Some Dungeon Crawler RPGs are difficult, but I don’t think any other is as punishing and equally satisfying as Darkest Dungeon. Of all the indie games I’ve gotten to try lately, this one is really making me come back again and again. I assure you permadeath hurts on this one.

Now, I remember Seeing the game first being shown in PAX 2014 if I’m correct, and I was stoked by it. The game uses a mechanic in which the stress of being and adventurer actually affects your heroes in powerful ways, but I don’t want to spoil it, lets see what Red Hook Studios, had to say about their amazing Dungeon Crawler RPG.


First of all, who is Red Hook Studios?

We area small, indie developer based on Vancouver, BC, Canada. My business partner, Tyler and I co-founded the company specifically to make Darkest Dungeon. Over the past two years, we have grown to a staff of 6 full time developers.

How did the concept of the Darkest Dungeon come to be? Was it something totally different at the start?

Conceptually, the game has always stayed true to its founding principles. We set out to make an uncompromising dungeon crawler that focused on the psychological effects of the adventuring lifestyle, and I think we’ve done a great job of delivering on that so far. Certain mechanics and presentation details have changed and shifted as the project matured, but even the early mockups show a clear connection to the current version of the game.

How hard is it to balance the difficulty in the game?

We’re passionate about creating a challenging and rewarding experience – balancing and tuning are a huge part of that. We tend to work iteratively on balancing, and are actually parsing metrics and qualitative feedback right now! It’s an ongoing process, and one that will continue right up until our 1.0 release in October. The game is very systems-heavy, so we try to resist the urge to dive in and make a bunch of changes on the fly. The act of changing values is certainly not hard, but finding that sweet spot can be a tricky, time consuming process.

Was one of your goals to make players feel a connection with their Heroes? I for one almost cried some days ago when I ventured for the first time to a Veteran Dungeon. I got confident and lost my lvl 3 Hellion. I spent that night thinking about my foolish mistake…I did not notice her stress was almost at 200. That was not a worthy death for my Hellion who guided my team through so many victories (I guess you did want to make players connect with there heroes).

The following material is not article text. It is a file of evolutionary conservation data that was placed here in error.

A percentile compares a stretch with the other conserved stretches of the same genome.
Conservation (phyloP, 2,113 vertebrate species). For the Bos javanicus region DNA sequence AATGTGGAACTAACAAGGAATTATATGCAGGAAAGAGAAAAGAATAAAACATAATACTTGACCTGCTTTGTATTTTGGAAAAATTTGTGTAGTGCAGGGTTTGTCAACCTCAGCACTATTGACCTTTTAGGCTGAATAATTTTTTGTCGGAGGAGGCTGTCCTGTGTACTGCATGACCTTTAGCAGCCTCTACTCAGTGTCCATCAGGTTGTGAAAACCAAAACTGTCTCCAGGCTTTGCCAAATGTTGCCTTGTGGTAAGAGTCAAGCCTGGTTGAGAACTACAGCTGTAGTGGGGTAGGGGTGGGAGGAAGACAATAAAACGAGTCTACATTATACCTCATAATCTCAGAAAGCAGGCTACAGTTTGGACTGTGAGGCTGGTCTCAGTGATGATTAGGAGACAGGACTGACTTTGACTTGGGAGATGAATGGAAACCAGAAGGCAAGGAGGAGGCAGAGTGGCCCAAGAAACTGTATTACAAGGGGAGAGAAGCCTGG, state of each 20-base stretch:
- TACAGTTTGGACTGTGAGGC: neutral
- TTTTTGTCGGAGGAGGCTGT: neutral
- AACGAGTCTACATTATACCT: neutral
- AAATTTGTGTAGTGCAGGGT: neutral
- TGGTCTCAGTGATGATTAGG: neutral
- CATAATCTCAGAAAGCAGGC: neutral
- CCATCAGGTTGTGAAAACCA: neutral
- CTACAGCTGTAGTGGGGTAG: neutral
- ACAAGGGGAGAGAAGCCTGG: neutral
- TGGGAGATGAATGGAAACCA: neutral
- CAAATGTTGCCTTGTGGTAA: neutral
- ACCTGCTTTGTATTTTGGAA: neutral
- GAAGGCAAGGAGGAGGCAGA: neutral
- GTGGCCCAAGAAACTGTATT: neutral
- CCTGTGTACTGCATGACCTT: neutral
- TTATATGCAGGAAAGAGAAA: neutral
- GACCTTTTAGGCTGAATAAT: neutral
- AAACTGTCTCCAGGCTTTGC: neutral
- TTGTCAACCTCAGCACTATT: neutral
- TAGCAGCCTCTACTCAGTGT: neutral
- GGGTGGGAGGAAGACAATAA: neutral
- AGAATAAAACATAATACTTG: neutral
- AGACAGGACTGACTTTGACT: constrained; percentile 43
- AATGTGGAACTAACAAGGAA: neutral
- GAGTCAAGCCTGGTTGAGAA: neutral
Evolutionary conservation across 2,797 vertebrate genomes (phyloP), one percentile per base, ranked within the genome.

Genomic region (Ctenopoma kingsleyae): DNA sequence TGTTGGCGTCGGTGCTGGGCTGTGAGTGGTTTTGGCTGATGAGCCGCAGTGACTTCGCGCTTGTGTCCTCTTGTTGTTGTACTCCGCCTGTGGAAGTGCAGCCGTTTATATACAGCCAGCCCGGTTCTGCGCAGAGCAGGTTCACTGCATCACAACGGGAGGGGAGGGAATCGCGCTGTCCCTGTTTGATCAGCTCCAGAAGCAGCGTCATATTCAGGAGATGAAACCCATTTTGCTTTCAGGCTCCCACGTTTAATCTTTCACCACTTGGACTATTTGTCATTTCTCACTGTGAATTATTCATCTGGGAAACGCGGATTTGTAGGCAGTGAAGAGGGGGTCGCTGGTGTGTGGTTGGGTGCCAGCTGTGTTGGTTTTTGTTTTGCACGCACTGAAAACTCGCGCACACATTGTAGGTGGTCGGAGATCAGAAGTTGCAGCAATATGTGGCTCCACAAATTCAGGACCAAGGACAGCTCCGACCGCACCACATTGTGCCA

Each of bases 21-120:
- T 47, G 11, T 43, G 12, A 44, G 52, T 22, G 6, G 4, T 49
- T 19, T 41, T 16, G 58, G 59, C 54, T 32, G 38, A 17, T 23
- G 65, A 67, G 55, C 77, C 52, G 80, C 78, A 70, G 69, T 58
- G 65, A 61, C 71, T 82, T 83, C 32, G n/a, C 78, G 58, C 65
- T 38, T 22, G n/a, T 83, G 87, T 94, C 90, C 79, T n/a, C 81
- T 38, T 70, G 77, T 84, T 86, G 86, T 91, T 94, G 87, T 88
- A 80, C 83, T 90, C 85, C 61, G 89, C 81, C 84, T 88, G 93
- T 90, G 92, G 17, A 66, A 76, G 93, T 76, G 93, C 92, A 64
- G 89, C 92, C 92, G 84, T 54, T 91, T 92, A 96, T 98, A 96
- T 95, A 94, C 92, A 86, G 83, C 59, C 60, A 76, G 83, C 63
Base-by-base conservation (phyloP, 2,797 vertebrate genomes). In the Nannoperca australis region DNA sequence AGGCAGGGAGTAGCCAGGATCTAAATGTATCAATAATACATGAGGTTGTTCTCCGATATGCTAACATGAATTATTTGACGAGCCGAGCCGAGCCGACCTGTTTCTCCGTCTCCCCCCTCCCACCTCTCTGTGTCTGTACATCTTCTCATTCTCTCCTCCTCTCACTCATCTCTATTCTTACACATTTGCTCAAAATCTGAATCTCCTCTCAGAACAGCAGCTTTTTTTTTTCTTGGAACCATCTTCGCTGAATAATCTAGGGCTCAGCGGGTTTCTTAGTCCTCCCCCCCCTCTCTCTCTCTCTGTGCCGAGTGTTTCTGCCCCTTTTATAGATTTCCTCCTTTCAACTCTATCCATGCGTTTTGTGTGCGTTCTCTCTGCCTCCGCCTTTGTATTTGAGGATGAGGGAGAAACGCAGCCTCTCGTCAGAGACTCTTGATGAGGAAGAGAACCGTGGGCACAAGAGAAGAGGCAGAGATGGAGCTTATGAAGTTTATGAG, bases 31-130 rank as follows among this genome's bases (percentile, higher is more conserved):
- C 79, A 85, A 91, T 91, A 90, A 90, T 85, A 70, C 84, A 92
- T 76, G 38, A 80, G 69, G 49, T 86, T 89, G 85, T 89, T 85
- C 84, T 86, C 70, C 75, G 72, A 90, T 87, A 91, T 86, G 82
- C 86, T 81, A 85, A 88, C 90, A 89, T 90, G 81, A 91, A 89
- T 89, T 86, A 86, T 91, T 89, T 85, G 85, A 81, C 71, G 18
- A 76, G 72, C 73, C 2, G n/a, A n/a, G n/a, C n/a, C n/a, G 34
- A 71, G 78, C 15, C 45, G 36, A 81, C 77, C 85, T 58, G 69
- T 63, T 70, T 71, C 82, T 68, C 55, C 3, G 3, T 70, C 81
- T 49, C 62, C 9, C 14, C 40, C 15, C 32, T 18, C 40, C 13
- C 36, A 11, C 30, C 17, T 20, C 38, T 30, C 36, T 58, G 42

Absolutely – we want you to feel attached to your favorite heroes, once they’ve proven their worth and durability, of course! It’s the reason we opted for such large, side-view sprites – they are much more relatable than portraits (like Eye of the Beholder/Grimrock), or a top down/iso view. The intimate framing helps reinforce the claustrophobic quality of the dungeons, and gets the player right down in the action.

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Also, it was important to us to reward planning and sound judgement. I’m glad to hear your struggled with the loss of your Hellion, and that you recognize, albeit in hindsight, that her demise was the result of a chain of decisions.

How did the stress and positive quirks/disease mechanic came to be?

Our inspirations came from a bunch of different places – movies like ‘The Thing’, ‘Aliens’, ‘12 Angry Men’ all demonstrate what can happen when a group of people are placed under extreme duress. Lovecraft was another inspiration – his particular take on cosmic horror, and the madness that comes from the slightest brush with eldritch forces was something we were really drawn to. More than anything, however, it was just the simple idea that heroes are human – flawed, limited and sometimes broken. In fact, heroism is much more compelling if it’s set in contrast to vulnerability, and that is really the message we wanted to work with.